I haven’t been able to get back into my apartment. I had a home there. My things remain in Venezuela. I haven’t been able to get them out, and this is a technique that the government has used, which is to put pressure on journalists by making our lives difficult. It’s far worse for Venezuelan journalists. There have been journalists who have been thrown into jail for many months and haven’t been given any explanation as to why. Armed gangs that are aligned with the government have broken equipment of photographers. The government’s strategy here is to, rather than actually deal with the problems that Venezuelans are facing, go after the journalists who are writing about it, thinking that might stanch the news from being able to get out.
You mentioned other journalists being allowed back in, but not you. Why do you think you were barred? Was there one specific story you think sparked the ban? Or was it a culmination of your coverage?
We set out a pretty aggressive plan to cover every aspect of the crisis on the front page of The New York Times. Because the Times is such a big platform, the Venezuelan government is extremely sensitive to it. They see it as the national newspaper in our country even though we have several. With every article, we could see that the government was getting more aggressive against me, especially an article in which we published the details of what it was like to be inside a Venezuelan mental institution where there weren’t any medicines. That seemed to get under their skin because we had actually gotten inside a state institution where we witnessed and documented people being tied to chairs, people eating their own feces, people who were on the floor, people who had just been abandoned at these places years ago, but were now dipping deeper into psychosis. I think this was a deeply embarrassing story for the government because these were the people that Hugo Chávez’s movement was supposed to be taking care of most, and it was very clear they weren’t.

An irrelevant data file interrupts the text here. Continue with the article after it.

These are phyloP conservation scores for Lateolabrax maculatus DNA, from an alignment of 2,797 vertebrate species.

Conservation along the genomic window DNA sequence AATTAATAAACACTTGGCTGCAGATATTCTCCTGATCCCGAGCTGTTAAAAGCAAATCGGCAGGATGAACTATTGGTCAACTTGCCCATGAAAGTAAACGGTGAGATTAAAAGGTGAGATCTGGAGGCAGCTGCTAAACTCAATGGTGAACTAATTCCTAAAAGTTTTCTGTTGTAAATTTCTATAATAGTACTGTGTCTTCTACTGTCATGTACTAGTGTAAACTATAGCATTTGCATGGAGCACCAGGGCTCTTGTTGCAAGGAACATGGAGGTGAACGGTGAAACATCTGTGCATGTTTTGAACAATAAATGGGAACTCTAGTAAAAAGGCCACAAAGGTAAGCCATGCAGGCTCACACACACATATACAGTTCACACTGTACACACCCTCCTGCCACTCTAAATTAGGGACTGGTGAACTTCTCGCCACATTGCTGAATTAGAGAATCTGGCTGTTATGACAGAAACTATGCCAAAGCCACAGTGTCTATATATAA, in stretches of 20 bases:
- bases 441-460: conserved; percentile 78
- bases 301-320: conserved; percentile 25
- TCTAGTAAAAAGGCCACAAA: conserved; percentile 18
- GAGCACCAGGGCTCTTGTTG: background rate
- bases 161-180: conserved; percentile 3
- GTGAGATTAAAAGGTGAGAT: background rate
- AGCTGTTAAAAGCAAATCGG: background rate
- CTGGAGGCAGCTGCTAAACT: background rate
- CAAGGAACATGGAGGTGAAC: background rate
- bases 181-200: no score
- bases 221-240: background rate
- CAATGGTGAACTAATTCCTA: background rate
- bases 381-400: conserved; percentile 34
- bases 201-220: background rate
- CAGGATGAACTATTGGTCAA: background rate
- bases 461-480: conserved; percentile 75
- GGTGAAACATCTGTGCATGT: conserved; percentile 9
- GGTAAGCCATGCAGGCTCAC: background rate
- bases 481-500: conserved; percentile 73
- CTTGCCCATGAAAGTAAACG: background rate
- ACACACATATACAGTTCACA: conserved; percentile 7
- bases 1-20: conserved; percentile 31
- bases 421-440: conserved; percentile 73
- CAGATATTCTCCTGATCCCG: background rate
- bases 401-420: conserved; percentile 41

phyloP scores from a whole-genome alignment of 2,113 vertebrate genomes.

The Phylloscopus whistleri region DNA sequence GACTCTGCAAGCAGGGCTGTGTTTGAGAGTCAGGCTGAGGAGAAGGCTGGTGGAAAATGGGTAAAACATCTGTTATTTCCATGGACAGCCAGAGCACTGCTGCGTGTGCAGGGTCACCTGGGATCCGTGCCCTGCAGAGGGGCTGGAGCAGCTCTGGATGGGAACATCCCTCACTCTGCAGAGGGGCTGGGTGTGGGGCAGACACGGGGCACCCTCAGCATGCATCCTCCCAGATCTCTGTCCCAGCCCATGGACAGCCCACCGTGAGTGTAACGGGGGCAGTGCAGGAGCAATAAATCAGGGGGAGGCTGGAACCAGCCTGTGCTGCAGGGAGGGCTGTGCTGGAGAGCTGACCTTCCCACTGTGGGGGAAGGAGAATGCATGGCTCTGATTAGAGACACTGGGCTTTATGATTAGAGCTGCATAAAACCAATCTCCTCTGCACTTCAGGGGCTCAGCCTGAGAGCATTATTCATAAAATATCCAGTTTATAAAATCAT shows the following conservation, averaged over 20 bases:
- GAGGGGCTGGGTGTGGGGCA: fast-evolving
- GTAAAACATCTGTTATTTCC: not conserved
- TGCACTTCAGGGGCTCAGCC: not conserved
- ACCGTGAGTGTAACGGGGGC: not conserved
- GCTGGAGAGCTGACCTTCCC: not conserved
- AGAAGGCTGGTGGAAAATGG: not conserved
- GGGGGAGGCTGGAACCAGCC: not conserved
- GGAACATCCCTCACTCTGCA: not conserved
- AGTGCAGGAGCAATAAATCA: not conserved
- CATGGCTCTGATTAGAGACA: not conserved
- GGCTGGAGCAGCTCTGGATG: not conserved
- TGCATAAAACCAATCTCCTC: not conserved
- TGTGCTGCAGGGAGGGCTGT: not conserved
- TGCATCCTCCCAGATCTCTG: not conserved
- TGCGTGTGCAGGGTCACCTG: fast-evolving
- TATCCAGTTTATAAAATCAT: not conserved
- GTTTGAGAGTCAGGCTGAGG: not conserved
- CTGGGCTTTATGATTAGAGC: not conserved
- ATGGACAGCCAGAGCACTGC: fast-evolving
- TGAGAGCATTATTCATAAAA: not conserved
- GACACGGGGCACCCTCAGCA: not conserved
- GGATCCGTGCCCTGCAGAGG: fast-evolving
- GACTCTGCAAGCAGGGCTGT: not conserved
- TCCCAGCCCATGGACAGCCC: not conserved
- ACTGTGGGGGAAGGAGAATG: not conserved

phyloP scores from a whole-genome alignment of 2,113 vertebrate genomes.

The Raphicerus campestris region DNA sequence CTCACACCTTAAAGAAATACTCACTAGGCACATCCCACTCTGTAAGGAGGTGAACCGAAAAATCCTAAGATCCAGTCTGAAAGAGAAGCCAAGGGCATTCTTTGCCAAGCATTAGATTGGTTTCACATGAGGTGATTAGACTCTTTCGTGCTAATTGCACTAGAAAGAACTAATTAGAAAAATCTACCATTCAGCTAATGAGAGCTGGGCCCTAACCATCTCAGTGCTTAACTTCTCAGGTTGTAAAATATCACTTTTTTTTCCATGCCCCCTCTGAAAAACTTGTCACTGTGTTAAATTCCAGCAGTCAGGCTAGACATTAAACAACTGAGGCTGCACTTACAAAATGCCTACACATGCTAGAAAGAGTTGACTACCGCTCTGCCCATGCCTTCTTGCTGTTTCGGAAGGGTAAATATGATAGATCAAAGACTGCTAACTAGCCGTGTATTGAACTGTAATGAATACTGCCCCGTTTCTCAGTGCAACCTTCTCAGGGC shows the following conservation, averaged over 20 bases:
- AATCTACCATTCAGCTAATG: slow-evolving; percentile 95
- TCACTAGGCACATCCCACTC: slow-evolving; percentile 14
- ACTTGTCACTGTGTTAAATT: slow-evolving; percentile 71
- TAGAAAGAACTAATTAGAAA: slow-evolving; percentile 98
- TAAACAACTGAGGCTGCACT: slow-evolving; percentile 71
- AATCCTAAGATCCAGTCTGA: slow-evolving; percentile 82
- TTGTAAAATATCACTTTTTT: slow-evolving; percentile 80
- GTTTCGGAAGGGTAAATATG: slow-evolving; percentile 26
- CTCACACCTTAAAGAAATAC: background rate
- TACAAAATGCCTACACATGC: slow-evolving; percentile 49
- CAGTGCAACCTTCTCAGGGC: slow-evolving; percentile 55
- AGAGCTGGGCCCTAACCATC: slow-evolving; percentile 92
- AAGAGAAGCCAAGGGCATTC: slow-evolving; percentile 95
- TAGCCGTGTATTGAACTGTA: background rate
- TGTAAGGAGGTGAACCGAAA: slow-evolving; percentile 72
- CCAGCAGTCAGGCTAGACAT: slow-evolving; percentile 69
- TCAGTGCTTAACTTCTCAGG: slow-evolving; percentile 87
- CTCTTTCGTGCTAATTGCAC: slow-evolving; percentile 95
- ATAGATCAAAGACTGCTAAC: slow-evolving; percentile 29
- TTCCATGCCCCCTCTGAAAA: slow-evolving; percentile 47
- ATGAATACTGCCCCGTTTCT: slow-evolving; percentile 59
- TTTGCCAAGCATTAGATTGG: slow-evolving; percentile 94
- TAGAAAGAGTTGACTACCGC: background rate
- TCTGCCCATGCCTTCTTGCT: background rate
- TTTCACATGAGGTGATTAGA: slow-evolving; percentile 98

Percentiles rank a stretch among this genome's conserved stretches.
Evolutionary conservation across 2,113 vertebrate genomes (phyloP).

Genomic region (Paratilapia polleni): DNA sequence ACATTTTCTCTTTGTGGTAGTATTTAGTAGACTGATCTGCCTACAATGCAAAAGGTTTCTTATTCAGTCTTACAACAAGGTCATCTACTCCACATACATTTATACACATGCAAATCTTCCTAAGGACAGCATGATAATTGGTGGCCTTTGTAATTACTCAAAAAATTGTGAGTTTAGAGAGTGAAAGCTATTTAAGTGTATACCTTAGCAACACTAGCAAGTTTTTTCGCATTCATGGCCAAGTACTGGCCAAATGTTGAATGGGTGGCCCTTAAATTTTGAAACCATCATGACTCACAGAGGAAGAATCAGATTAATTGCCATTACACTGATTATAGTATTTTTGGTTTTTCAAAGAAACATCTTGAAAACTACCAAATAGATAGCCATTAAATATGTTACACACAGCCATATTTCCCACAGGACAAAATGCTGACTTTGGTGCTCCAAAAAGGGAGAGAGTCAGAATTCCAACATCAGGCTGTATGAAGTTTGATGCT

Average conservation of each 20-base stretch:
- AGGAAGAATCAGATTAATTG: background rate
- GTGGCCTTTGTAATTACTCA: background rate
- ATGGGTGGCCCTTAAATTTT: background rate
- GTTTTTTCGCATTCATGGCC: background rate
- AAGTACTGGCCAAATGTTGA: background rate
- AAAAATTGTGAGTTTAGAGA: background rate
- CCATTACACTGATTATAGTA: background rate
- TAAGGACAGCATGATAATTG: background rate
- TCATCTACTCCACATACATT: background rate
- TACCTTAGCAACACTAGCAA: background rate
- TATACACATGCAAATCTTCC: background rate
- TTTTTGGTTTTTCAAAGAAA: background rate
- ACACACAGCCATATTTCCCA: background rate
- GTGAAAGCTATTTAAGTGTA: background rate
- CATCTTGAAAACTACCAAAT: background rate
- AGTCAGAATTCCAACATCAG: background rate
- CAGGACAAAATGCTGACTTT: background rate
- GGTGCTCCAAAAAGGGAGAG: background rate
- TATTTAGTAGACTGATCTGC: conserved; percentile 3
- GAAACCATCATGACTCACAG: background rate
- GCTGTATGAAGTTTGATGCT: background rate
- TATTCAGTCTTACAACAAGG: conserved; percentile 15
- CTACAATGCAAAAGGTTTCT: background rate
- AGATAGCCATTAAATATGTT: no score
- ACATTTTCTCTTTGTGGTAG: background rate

In a recent piece, you mentioned, albeit briefly, getting attacked by Twitter trolls and encountering defamation in mass media, including your photo being broadcast on television. How else is the government working to attack or intimidate international journalists like you?
They’re mainly using visas as a way to control journalists. No one else from the Times has been able to get a visa since I’ve been kicked out. They often will issue them as tourist visas. It’s kind of a bait-and-switch. They’ll allow you into the country as tourists, and then decide whether they’re going to kick you out. It’s happened a number of times, and especially for freelance journalists. The government knows you can sink more than $1,000 just on airfare. If you’re not let in, that might be money that you have to absorb yourself, and financially it’s really bad for the journalist. It’s been extremely discouraging for freelancers to be able to come into the country. They’ve also done other things, like shut down CNN in Spanish for a period of time. They’re also using armed thugs to scare journalists outside of hospitals and break their equipment when they go out to cover protests.
What’s the situation like for reporters native to the country? Is it any different?
The situation local journalists face is a lot more grave. There was a journalist named Braulio Jatar who was arrested last year. He ran a small website called Reporte Confidencial which published really embarrassing videos of the president being chased by a mob of people who went to greet him, banging pots and pans because they were so hungry. Instead of trying to give these people food, the government went after Braulio Jatar. They arrested him, threw him into a jail for months without any explanation until they finally let him out this year. I think he’s now extremely terrified by what happened to him, although he’s continuing to work. If you work under this government, you have to live under it as well. You have to deal with the consequences of [Maduro’s] anger.
You did a beautiful series of profiles about everyday Venezuelans struggling in the economic crisis. What were your takeaways from this reporting about the people there?